Due to arrive soon

Started by 94touring, August 07, 2020, 01:46:39 PM

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MiniDave

Complete failure at retirement

1989 Cooper Racing Green
2009 Clubman S
2014 Audi Allroad

94touring

Quote from: MiniDave on January 22, 2023, 10:27:38 AMExcept when it's loaded?

For a front jack?  Just hitched to the bus or a block of wood will suffice.

94touring

#552
Got the brake master on.  Feels good!  Now of course the front lines I ordered were wrong, so I get to bleed the fronts again, but went ahead and bled them now just to see how the pedal feels.  Had to make a few custom lines to the master to make things reach and to tie the 2nd pressure sensor into it.

Also the new oil cooler arrived.  Photos shortly...signal bad at the shop.

94touring


94touring

What I thought would take a couple days is turning into 5!  The rockers on a vw type 1 engine are a lot of work.  First you have to mount them umpteen times to get the shims on the rocker shaft within spec, and slightly offset so the rocker doesn't hit dead center on the valve. Then it's setting up the geometry so at half lift the rocker is in line with the valve.  This reduces valve guide wear.  Simultaneously you're adjusting a variable length push rod to determine what length the rods need to be cut down to. If that's not enough the face of the rockers need trimmed back to screw the tip further in, which allows for less shims on the stands the rockers bolt to.  Eventually you run out of stud or hit the rocker cover otherwise. There was a learning curve involved but should be good to go now. The engine builder didn't do any of this when I checked his geometry to wrap my head around things.  Luckily the internet exist.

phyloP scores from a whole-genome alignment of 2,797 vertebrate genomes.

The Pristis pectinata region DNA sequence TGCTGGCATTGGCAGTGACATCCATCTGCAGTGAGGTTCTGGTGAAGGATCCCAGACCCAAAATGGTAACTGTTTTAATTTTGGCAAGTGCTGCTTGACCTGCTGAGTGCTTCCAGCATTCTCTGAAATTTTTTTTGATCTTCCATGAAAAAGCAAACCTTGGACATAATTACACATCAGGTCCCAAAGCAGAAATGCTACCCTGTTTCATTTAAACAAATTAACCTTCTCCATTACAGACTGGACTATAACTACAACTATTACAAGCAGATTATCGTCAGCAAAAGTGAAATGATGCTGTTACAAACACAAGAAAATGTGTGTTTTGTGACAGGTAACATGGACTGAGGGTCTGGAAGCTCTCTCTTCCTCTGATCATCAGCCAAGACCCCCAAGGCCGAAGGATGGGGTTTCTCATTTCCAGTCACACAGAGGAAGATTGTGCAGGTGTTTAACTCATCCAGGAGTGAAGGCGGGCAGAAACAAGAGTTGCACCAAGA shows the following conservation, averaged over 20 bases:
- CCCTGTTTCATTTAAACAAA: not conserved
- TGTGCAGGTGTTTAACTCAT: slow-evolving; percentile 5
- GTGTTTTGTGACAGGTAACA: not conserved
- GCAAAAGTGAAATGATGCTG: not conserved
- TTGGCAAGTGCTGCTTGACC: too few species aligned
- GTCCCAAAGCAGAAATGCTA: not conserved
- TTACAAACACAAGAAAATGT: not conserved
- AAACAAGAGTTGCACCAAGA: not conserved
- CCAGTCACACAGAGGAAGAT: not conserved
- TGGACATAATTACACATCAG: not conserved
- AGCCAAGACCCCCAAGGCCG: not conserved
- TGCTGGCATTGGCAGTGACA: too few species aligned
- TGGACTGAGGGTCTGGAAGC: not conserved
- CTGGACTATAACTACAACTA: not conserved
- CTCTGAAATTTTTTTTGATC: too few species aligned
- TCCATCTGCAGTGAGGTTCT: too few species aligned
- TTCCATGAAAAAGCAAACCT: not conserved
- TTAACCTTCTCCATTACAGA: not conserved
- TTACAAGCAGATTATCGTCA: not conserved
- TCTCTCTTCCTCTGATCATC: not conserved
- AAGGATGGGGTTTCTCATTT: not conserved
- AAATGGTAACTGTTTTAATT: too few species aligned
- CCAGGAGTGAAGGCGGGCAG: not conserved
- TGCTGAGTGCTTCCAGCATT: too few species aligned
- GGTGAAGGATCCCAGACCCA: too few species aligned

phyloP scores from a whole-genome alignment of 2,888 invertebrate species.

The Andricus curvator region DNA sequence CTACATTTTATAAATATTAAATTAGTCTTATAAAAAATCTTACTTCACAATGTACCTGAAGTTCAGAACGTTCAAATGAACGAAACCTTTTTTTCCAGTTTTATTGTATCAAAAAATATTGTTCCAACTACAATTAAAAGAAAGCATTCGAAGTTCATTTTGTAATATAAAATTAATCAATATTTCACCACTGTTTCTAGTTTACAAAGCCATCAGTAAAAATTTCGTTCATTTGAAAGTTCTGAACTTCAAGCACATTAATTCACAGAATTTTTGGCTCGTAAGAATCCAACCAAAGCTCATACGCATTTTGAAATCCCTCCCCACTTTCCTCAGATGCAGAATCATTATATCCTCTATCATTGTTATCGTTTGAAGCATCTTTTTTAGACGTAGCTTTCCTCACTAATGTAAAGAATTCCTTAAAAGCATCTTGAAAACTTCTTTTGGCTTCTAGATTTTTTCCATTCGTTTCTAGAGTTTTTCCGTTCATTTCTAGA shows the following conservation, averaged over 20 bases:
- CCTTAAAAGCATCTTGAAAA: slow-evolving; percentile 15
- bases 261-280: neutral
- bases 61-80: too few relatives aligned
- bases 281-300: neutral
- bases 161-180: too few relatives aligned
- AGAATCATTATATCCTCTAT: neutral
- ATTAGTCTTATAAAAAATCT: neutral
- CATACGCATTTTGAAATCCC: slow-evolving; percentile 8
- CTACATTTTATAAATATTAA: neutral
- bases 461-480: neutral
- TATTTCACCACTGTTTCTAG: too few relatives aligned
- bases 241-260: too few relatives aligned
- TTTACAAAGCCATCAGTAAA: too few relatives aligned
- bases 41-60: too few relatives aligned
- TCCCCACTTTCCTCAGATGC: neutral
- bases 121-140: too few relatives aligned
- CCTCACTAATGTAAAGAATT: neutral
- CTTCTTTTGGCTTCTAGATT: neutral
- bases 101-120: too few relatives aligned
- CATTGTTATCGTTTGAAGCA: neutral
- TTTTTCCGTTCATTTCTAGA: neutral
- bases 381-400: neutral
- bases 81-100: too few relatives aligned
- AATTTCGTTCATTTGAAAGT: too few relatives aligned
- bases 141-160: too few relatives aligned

MiniDave

#555
Aren't the ends of the rocker studs supposed to be curved? Or rounded?

Edit: I forgot they have those little wobble ends on them.....